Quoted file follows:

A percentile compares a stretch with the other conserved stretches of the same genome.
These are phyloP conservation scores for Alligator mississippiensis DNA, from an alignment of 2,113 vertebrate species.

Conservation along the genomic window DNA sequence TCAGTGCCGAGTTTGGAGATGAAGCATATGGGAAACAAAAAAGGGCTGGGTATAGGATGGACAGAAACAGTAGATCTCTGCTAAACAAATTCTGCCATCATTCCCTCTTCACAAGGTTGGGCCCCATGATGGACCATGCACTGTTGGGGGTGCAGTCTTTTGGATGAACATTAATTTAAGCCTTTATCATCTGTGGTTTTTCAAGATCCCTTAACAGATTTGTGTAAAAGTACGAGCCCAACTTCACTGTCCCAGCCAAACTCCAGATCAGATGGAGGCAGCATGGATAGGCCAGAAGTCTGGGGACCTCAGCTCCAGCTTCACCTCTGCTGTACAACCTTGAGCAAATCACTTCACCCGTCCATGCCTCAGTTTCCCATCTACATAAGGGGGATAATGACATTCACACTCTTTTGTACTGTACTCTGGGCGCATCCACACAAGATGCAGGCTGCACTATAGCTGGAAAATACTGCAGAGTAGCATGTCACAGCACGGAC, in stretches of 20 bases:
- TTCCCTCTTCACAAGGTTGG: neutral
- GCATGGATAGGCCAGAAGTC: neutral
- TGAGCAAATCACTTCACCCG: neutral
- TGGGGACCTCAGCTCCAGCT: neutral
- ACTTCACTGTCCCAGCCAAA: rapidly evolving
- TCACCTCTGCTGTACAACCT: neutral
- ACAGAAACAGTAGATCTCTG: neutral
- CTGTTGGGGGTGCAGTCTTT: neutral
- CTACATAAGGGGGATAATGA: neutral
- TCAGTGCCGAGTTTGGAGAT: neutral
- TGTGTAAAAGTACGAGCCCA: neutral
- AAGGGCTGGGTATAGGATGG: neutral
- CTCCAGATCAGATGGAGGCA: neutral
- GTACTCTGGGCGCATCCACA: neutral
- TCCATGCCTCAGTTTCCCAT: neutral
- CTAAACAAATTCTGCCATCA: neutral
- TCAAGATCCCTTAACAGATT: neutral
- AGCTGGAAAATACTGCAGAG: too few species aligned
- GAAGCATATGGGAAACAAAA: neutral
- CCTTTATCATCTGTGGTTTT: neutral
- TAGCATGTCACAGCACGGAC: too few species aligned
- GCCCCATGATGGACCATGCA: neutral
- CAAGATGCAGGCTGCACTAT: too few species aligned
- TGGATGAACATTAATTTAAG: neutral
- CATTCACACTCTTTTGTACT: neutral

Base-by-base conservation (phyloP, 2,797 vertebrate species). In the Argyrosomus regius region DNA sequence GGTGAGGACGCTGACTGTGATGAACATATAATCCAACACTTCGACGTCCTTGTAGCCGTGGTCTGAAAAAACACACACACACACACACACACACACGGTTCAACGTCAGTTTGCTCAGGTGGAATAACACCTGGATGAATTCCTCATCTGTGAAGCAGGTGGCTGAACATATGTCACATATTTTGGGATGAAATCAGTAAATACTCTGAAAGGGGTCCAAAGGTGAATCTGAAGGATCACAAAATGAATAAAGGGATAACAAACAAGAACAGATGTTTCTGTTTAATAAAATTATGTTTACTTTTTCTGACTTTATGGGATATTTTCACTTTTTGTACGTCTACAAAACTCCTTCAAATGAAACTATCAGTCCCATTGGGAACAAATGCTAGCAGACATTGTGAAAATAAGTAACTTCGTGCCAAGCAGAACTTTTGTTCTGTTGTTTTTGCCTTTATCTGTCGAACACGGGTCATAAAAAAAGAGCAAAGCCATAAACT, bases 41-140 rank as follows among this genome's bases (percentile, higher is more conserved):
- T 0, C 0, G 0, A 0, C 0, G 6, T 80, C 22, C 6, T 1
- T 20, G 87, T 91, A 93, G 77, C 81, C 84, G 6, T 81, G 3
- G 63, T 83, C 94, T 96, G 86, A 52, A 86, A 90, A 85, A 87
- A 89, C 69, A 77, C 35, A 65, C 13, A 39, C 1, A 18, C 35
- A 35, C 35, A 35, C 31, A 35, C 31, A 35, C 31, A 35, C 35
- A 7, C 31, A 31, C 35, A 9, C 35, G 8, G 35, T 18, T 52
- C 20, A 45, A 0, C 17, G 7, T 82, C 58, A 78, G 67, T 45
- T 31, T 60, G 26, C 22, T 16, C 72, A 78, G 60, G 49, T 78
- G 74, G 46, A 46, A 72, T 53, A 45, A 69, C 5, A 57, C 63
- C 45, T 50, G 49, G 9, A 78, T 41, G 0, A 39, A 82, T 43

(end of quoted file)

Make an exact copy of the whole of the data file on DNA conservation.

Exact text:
A percentile compares a stretch with the other conserved stretches of the same genome.
These are phyloP conservation scores for Alligator mississippiensis DNA, from an alignment of 2,113 vertebrate species.

Conservation along the genomic window DNA sequence TCAGTGCCGAGTTTGGAGATGAAGCATATGGGAAACAAAAAAGGGCTGGGTATAGGATGGACAGAAACAGTAGATCTCTGCTAAACAAATTCTGCCATCATTCCCTCTTCACAAGGTTGGGCCCCATGATGGACCATGCACTGTTGGGGGTGCAGTCTTTTGGATGAACATTAATTTAAGCCTTTATCATCTGTGGTTTTTCAAGATCCCTTAACAGATTTGTGTAAAAGTACGAGCCCAACTTCACTGTCCCAGCCAAACTCCAGATCAGATGGAGGCAGCATGGATAGGCCAGAAGTCTGGGGACCTCAGCTCCAGCTTCACCTCTGCTGTACAACCTTGAGCAAATCACTTCACCCGTCCATGCCTCAGTTTCCCATCTACATAAGGGGGATAATGACATTCACACTCTTTTGTACTGTACTCTGGGCGCATCCACACAAGATGCAGGCTGCACTATAGCTGGAAAATACTGCAGAGTAGCATGTCACAGCACGGAC, in stretches of 20 bases:
- TTCCCTCTTCACAAGGTTGG: neutral
- GCATGGATAGGCCAGAAGTC: neutral
- TGAGCAAATCACTTCACCCG: neutral
- TGGGGACCTCAGCTCCAGCT: neutral
- ACTTCACTGTCCCAGCCAAA: rapidly evolving
- TCACCTCTGCTGTACAACCT: neutral
- ACAGAAACAGTAGATCTCTG: neutral
- CTGTTGGGGGTGCAGTCTTT: neutral
- CTACATAAGGGGGATAATGA: neutral
- TCAGTGCCGAGTTTGGAGAT: neutral
- TGTGTAAAAGTACGAGCCCA: neutral
- AAGGGCTGGGTATAGGATGG: neutral
- CTCCAGATCAGATGGAGGCA: neutral
- GTACTCTGGGCGCATCCACA: neutral
- TCCATGCCTCAGTTTCCCAT: neutral
- CTAAACAAATTCTGCCATCA: neutral
- TCAAGATCCCTTAACAGATT: neutral
- AGCTGGAAAATACTGCAGAG: too few species aligned
- GAAGCATATGGGAAACAAAA: neutral
- CCTTTATCATCTGTGGTTTT: neutral
- TAGCATGTCACAGCACGGAC: too few species aligned
- GCCCCATGATGGACCATGCA: neutral
- CAAGATGCAGGCTGCACTAT: too few species aligned
- TGGATGAACATTAATTTAAG: neutral
- CATTCACACTCTTTTGTACT: neutral

Base-by-base conservation (phyloP, 2,797 vertebrate species). In the Argyrosomus regius region DNA sequence GGTGAGGACGCTGACTGTGATGAACATATAATCCAACACTTCGACGTCCTTGTAGCCGTGGTCTGAAAAAACACACACACACACACACACACACACGGTTCAACGTCAGTTTGCTCAGGTGGAATAACACCTGGATGAATTCCTCATCTGTGAAGCAGGTGGCTGAACATATGTCACATATTTTGGGATGAAATCAGTAAATACTCTGAAAGGGGTCCAAAGGTGAATCTGAAGGATCACAAAATGAATAAAGGGATAACAAACAAGAACAGATGTTTCTGTTTAATAAAATTATGTTTACTTTTTCTGACTTTATGGGATATTTTCACTTTTTGTACGTCTACAAAACTCCTTCAAATGAAACTATCAGTCCCATTGGGAACAAATGCTAGCAGACATTGTGAAAATAAGTAACTTCGTGCCAAGCAGAACTTTTGTTCTGTTGTTTTTGCCTTTATCTGTCGAACACGGGTCATAAAAAAAGAGCAAAGCCATAAACT, bases 41-140 rank as follows among this genome's bases (percentile, higher is more conserved):
- T 0, C 0, G 0, A 0, C 0, G 6, T 80, C 22, C 6, T 1
- T 20, G 87, T 91, A 93, G 77, C 81, C 84, G 6, T 81, G 3
- G 63, T 83, C 94, T 96, G 86, A 52, A 86, A 90, A 85, A 87
- A 89, C 69, A 77, C 35, A 65, C 13, A 39, C 1, A 18, C 35
- A 35, C 35, A 35, C 31, A 35, C 31, A 35, C 31, A 35, C 35
- A 7, C 31, A 31, C 35, A 9, C 35, G 8, G 35, T 18, T 52
- C 20, A 45, A 0, C 17, G 7, T 82, C 58, A 78, G 67, T 45
- T 31, T 60, G 26, C 22, T 16, C 72, A 78, G 60, G 49, T 78
- G 74, G 46, A 46, A 72, T 53, A 45, A 69, C 5, A 57, C 63
- C 45, T 50, G 49, G 9, A 78, T 41, G 0, A 39, A 82, T 43